Juliet is a freelance writer based in Southern Oregon. In her work, Juliet combines a background in photography and the natural sciences with a deep love of Oregon and a keen interest in the natural world, rural communities, and sustainable technologies. She has written for many national and regional publications, including Sierra, Audubon, Earth Island Journal, 1859, and the Jefferson Journal. She has served as managing editor for the award-winning Green Builder Magazine and is the author of two books in the library of Living Building Challenge case studies published by Ecotone Publishing.
Chris is a graphic designer in Ashland, Oregon. In addition to designing books and creating distinctive branding for authors and independent publishers, Chris creates logos, branding, and collateral for small businesses and non-profit organizations. www.booksavvystudio.com
James Parker is an international filmmaker and cinematographer based in Southern California. His passion for filmmaking has been cemented in capturing authentic human stories from all walks of life and has led him to work on projects in Singapore, Botswana, India, Sri Lanka, the UK and across the U.S. His work has been featured in numerous international film festivals with broadcast on major cable and network television, has earned an Emmy nod, a Telly, and was awarded an Italian presidential medal for work highlighting Botswana's struggle to combat HIV/AIDs.
Brint Borgilt is a designer and maker based in Southern Oregon. Brint is the principal at Nautilus Design Studio, specializing in custom homes, furniture, and lighting. www.nds-homes.com
ABOUT OUR PROJECT
Some of these landowners have sacrificed their most productive years to this fight. Some have spent what they thought was going to be their retirement attending protests, learning about the regulatory process and researching the LNG industry. Many describe the mental anguish and physical toll the years of uncertainty have caused.
We decided to call our project Our Land ~ Our Lives because this title simply but eloquently conveys the connection to place many of these landowners have expressed, and because it highlights what’s at stake if the pipeline is approved and they are forced to give up their land through eminent domain. For most of these landowners, land is more than just property; it’s their identity, their future, and a representation of everything they care about.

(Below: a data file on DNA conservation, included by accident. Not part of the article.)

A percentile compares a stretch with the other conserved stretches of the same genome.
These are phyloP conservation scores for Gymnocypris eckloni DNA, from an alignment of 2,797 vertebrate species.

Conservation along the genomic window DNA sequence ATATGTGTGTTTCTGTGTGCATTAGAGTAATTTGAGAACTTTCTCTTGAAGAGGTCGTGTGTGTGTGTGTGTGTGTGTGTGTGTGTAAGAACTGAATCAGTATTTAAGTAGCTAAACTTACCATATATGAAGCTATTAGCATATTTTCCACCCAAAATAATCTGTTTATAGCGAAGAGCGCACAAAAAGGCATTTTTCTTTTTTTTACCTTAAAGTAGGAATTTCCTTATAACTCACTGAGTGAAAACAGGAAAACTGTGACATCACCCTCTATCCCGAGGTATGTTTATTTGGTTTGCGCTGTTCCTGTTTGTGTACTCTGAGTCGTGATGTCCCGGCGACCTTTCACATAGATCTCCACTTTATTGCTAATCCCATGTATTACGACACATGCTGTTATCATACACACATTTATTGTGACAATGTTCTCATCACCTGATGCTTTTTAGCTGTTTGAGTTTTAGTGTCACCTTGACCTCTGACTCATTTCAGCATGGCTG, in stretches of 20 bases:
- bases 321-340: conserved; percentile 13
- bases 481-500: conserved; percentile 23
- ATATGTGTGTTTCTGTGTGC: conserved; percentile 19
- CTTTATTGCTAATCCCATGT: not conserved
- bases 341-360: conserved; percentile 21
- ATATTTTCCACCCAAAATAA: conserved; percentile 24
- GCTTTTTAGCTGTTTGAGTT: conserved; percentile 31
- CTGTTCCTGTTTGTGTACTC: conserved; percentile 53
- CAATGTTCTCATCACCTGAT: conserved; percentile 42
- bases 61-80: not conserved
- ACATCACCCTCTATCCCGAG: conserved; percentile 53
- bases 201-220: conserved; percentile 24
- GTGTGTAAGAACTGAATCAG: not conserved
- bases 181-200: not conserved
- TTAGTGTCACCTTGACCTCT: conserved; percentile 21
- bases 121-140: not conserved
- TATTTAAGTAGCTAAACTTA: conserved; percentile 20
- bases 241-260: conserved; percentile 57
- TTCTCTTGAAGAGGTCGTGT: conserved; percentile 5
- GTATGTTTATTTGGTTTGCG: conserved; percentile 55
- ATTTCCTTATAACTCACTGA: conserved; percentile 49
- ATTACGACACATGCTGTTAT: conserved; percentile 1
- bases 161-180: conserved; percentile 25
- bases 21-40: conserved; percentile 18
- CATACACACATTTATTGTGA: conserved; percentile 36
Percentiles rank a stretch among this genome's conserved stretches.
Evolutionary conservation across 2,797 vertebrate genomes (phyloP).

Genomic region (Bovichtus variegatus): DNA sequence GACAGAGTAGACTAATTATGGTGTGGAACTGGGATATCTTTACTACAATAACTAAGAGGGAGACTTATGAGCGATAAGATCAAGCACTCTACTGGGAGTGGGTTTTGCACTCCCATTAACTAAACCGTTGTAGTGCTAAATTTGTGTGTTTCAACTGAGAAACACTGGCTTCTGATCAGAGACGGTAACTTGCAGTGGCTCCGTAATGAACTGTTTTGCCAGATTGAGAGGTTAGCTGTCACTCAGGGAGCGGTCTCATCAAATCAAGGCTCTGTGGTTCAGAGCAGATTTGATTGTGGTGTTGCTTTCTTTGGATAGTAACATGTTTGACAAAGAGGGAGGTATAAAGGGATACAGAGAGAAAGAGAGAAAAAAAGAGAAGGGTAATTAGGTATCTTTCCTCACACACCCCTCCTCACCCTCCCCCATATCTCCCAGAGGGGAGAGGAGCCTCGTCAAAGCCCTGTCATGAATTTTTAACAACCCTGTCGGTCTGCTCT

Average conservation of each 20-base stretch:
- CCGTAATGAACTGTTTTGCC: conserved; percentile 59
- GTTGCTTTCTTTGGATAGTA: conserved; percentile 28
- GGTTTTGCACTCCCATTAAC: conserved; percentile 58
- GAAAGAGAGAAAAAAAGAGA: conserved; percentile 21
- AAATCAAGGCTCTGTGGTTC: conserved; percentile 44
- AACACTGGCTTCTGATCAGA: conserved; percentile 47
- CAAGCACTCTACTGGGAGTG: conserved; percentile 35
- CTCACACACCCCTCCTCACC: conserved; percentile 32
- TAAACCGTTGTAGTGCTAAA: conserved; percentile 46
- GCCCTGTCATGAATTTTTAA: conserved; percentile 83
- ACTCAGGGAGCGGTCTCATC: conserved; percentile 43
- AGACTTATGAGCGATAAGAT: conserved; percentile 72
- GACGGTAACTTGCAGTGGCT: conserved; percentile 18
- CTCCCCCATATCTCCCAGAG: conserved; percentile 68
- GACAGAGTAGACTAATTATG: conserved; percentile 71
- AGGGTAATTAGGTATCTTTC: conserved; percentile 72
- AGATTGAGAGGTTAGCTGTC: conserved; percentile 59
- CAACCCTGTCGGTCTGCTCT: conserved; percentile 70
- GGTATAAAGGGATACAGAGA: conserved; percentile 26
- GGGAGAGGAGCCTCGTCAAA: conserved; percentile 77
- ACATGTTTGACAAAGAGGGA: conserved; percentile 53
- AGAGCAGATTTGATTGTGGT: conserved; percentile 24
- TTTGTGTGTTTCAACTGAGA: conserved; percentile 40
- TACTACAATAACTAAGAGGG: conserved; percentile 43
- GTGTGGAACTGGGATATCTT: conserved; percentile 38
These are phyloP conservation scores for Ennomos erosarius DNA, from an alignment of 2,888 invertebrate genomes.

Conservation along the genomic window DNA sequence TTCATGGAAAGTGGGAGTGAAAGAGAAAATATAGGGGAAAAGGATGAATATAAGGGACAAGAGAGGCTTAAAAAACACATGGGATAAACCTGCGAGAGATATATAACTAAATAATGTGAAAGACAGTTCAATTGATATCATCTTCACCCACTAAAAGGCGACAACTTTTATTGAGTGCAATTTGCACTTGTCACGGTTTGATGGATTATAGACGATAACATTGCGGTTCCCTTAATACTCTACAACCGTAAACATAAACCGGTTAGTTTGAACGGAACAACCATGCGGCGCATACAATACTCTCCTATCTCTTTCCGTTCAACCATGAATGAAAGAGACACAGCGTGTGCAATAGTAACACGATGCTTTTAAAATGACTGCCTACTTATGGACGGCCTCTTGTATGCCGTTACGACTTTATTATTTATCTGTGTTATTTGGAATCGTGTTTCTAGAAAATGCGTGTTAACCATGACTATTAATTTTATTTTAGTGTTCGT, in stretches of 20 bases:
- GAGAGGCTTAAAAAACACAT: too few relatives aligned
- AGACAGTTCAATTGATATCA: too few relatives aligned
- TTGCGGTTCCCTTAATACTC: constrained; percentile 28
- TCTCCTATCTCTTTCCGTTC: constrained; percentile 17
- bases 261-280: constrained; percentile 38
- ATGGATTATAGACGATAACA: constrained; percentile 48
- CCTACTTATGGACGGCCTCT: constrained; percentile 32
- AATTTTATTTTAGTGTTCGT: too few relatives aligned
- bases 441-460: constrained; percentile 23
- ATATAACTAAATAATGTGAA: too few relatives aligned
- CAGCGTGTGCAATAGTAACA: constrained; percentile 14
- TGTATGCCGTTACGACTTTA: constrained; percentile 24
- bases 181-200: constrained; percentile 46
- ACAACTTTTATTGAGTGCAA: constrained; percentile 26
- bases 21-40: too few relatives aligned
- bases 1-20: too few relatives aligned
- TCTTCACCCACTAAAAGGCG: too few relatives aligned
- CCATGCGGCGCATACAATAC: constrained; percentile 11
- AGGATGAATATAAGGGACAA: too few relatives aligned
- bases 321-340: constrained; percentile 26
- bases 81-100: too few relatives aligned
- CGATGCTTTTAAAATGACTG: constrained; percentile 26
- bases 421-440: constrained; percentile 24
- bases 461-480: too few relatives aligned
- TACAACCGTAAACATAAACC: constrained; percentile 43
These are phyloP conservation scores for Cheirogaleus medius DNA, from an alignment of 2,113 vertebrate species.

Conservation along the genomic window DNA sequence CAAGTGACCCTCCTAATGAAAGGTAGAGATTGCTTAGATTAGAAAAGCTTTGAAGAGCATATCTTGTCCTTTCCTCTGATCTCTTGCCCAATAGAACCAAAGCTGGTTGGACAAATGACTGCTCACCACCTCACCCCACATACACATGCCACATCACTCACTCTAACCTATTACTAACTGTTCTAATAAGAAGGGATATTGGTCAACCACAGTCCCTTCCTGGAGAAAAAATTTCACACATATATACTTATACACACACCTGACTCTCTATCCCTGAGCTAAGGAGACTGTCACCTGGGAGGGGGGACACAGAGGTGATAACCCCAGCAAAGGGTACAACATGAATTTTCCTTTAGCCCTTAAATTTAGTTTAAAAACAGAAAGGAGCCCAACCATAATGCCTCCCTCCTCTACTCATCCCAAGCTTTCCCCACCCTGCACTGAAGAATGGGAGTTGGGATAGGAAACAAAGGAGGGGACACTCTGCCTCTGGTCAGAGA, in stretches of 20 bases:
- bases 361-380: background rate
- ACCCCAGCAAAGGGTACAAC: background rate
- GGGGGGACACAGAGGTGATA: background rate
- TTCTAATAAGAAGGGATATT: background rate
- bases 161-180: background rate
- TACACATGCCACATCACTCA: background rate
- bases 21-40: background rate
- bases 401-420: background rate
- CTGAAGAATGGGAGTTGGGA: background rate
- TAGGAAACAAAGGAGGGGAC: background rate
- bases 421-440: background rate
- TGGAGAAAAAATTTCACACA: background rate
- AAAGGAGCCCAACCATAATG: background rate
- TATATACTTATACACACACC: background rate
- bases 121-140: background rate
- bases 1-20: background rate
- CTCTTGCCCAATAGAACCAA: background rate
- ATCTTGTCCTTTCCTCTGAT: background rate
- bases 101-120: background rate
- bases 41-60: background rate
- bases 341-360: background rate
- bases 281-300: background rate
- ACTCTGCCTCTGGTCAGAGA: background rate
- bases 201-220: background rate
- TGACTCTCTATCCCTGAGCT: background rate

These rural Oregonians are impossible to classify. Though they fall all along the political and socio-economic spectrum, they share many values in common: fairness, commitment to family, and devotion to a way of life. Almost every landowner I spoke with talked fondly of the birds and wildlife that live on their land; many are distressed about the trees that would have to be cut down and the streams that might be impacted. Some would loathe to call themselves environmentalists; nevertheless, they are rural land stewards who worry about the fate of the land and the futures of their grandchildren. They are Oregonians, fiercely attached to the land and to a way of life that is becoming increasingly rare.
In working together, these Oregon landowners have shown the kind of cooperation and compromise that seems to be so sorely lacking in the national political stage today. They don’t always agree with each other, but they share a grudging respect and an acknowledgement that there is strength in numbers, and that they can’t accomplish anything without working together.
Some of these landowners have sacrificed their most productive years to this fight. Some have spent what they thought was going to be their retirement attending protests, learning about the regulatory process and researching the LNG industry. Many describe the mental anguish and physical toll the years of uncertainty have caused. And yet, it’s impossible to see these landowners as mere victims. They have shown resilience, creativity, dignity, and resourcefulness while facing an adversary with daunting financial and political resources. They have scored impossible wins and captured the attention of activists, lawmakers, and advocates. In doing so, they provide hope for landowners all around the country who are resisting pipeline projects.
I should point out that we have included more than impacted landowners in this project. Tribal members, youth concerned about climate change, and public lands advocates have also added their voices. Though landowners facing eminent domain form the heart of this project, we all have a stake in determining what our collective future will look like, and in protecting the Constitutional rights of individuals.
The people I interviewed for Our Land, Our Lives welcomed me into their homes, showed me their favorite spots, and shared their dreams, fears, and frustrations. I am grateful for their generosity, humbled by their conviction, and honored to provide a platform for their stories.
~ Juliet Grable